Measurement of self-regulation in early childhood: Relations between laboratory and performance-based measures of effortful control and executive functioning.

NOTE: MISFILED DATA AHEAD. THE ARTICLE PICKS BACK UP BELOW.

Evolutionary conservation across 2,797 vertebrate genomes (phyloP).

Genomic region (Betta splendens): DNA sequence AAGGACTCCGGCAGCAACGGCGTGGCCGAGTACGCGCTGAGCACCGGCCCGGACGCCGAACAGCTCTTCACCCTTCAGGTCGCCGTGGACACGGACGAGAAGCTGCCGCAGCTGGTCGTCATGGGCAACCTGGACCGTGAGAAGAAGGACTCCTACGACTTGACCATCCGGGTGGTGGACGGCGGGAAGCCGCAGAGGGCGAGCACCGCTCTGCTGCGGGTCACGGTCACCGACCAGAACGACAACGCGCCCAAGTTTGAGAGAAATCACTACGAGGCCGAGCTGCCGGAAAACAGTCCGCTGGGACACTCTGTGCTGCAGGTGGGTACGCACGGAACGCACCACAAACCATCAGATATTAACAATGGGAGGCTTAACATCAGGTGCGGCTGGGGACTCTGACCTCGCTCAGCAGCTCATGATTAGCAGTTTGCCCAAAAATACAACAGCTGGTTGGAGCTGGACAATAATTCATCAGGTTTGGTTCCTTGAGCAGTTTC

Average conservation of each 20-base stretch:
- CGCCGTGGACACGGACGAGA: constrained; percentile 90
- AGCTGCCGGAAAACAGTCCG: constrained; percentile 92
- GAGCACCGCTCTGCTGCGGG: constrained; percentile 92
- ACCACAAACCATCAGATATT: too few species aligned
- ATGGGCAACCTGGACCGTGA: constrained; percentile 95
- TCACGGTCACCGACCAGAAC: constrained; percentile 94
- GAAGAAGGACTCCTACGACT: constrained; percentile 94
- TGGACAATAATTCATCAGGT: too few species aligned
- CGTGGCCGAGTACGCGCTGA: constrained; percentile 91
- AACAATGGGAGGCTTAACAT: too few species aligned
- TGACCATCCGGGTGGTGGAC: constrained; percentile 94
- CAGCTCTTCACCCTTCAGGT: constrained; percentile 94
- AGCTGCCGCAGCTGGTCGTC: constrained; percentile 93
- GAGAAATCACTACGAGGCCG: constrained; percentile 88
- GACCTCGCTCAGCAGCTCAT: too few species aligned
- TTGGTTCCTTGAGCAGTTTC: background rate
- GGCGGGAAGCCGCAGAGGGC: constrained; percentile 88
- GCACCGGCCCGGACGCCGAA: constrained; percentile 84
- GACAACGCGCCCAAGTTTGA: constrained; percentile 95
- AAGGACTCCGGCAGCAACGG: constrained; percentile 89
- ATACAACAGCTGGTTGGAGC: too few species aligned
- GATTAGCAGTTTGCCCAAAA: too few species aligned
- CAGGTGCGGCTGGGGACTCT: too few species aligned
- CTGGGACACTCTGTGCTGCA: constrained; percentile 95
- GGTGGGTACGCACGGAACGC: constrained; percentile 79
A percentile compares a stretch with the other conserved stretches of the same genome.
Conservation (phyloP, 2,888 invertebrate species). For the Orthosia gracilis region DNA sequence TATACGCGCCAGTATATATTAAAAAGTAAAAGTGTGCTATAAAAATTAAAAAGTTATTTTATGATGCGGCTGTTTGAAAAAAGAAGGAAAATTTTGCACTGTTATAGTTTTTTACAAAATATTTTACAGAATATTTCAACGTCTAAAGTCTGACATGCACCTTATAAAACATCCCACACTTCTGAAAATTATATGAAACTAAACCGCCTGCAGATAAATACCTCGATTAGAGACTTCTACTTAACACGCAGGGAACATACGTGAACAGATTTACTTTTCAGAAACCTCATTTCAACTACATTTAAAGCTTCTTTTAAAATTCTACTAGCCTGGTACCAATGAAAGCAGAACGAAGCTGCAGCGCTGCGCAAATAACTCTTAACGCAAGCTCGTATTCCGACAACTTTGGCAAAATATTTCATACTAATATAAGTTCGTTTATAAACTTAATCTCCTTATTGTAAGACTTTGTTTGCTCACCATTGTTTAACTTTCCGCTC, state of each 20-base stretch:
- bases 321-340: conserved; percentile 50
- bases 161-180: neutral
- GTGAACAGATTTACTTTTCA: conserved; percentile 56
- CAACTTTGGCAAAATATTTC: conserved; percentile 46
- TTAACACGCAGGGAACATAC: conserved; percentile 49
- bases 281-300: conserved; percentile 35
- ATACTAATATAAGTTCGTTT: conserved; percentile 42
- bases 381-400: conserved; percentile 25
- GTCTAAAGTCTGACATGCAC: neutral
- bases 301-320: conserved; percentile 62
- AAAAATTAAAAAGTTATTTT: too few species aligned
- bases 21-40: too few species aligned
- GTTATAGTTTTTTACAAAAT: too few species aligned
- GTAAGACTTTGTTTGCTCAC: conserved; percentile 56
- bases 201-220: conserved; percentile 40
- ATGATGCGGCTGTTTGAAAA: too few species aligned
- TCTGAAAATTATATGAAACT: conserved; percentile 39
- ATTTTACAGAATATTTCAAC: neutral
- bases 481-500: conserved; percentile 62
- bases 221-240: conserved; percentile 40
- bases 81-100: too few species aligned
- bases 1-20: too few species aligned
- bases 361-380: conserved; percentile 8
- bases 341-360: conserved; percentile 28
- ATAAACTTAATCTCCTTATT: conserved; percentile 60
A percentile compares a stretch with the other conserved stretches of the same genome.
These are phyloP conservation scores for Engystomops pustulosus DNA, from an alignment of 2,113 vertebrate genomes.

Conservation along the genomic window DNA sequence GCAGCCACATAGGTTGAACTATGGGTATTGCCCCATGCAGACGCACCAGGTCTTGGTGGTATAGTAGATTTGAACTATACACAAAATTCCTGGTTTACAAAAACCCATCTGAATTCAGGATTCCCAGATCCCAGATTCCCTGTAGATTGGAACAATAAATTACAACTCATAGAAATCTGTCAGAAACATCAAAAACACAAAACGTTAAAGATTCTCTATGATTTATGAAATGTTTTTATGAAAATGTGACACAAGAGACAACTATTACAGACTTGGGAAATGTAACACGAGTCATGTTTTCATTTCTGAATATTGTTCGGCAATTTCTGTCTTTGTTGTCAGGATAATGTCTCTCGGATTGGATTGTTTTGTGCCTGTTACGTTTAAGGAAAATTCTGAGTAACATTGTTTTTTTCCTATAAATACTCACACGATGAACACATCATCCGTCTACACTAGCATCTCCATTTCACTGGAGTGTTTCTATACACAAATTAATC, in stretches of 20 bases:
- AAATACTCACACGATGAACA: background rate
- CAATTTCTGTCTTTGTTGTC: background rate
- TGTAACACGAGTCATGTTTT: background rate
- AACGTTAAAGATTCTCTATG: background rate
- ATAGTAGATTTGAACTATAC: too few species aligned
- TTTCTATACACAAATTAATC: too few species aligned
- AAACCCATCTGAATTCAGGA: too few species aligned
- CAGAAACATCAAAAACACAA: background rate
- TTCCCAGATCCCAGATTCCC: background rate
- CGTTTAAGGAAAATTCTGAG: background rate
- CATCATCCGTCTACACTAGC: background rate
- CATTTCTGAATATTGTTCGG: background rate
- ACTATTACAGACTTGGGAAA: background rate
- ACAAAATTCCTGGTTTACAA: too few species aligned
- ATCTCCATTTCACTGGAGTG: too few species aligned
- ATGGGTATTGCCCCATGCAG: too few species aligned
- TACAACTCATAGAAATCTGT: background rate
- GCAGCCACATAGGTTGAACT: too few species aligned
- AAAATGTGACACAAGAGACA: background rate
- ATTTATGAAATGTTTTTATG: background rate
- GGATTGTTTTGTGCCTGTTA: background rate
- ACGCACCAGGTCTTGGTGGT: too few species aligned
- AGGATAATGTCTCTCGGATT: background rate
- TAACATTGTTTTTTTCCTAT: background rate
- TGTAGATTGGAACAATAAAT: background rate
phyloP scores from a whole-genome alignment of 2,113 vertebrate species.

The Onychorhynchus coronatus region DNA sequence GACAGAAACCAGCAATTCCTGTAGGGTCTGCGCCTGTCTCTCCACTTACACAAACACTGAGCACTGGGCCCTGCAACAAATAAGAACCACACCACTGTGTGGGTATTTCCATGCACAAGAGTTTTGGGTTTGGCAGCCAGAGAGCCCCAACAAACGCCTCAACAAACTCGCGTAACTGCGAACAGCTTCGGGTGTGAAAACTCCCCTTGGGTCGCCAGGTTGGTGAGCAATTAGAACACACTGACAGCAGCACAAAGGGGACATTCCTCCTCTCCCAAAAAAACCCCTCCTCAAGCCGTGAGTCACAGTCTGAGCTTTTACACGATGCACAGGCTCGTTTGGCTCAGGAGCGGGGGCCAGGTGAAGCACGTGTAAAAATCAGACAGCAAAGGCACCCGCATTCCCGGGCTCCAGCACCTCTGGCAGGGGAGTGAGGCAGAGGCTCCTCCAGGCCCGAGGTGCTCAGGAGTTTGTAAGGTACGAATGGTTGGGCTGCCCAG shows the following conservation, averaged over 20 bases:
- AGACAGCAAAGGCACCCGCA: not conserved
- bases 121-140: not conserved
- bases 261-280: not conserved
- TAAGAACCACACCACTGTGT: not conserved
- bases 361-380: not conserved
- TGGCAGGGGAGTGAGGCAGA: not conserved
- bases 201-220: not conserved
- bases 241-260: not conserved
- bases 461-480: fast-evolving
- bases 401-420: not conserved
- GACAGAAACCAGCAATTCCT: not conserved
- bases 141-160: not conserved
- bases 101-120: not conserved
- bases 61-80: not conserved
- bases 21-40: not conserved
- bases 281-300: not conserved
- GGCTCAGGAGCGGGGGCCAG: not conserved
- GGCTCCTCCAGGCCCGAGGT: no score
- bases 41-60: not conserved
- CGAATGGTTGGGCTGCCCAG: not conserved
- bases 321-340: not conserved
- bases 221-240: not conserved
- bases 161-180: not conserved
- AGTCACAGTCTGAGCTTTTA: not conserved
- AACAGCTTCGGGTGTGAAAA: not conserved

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Effortful control (EC) and executive functioning (EF) are two focal constructs in the study of self-regulation in early childhood.Given a number of conceptual and empirical overlaps between EC and EF, this study examined the associations between commonly used laboratory and performance-based measures of EC and EF in early childhood. Children (N =247; age 4-6 years) completed the Shape Stroop, Snack Delay and Toy Delay tasks, as well as the Conner's Kiddie-Continuous erformance Task (KCPT).Partial correlations and confirmatory factor analysis (CFA) were conducted to assess the relations between performance on the EC and F tasks and the factor structure of self-regulation. Convergent and divergent validity were found amongst the performance-based measures. Inaddition, results from CFA support a one-factor model of self-regulation with "hot" EC and "cool" EF loading onto a general self-regulation factor. Study results highlight the similarities that exist between EC and EF during early childhood and the need for integrative, whole-child approaches in order to understand the neurophysiological and behavioral underpinnings of self-regulation and its development.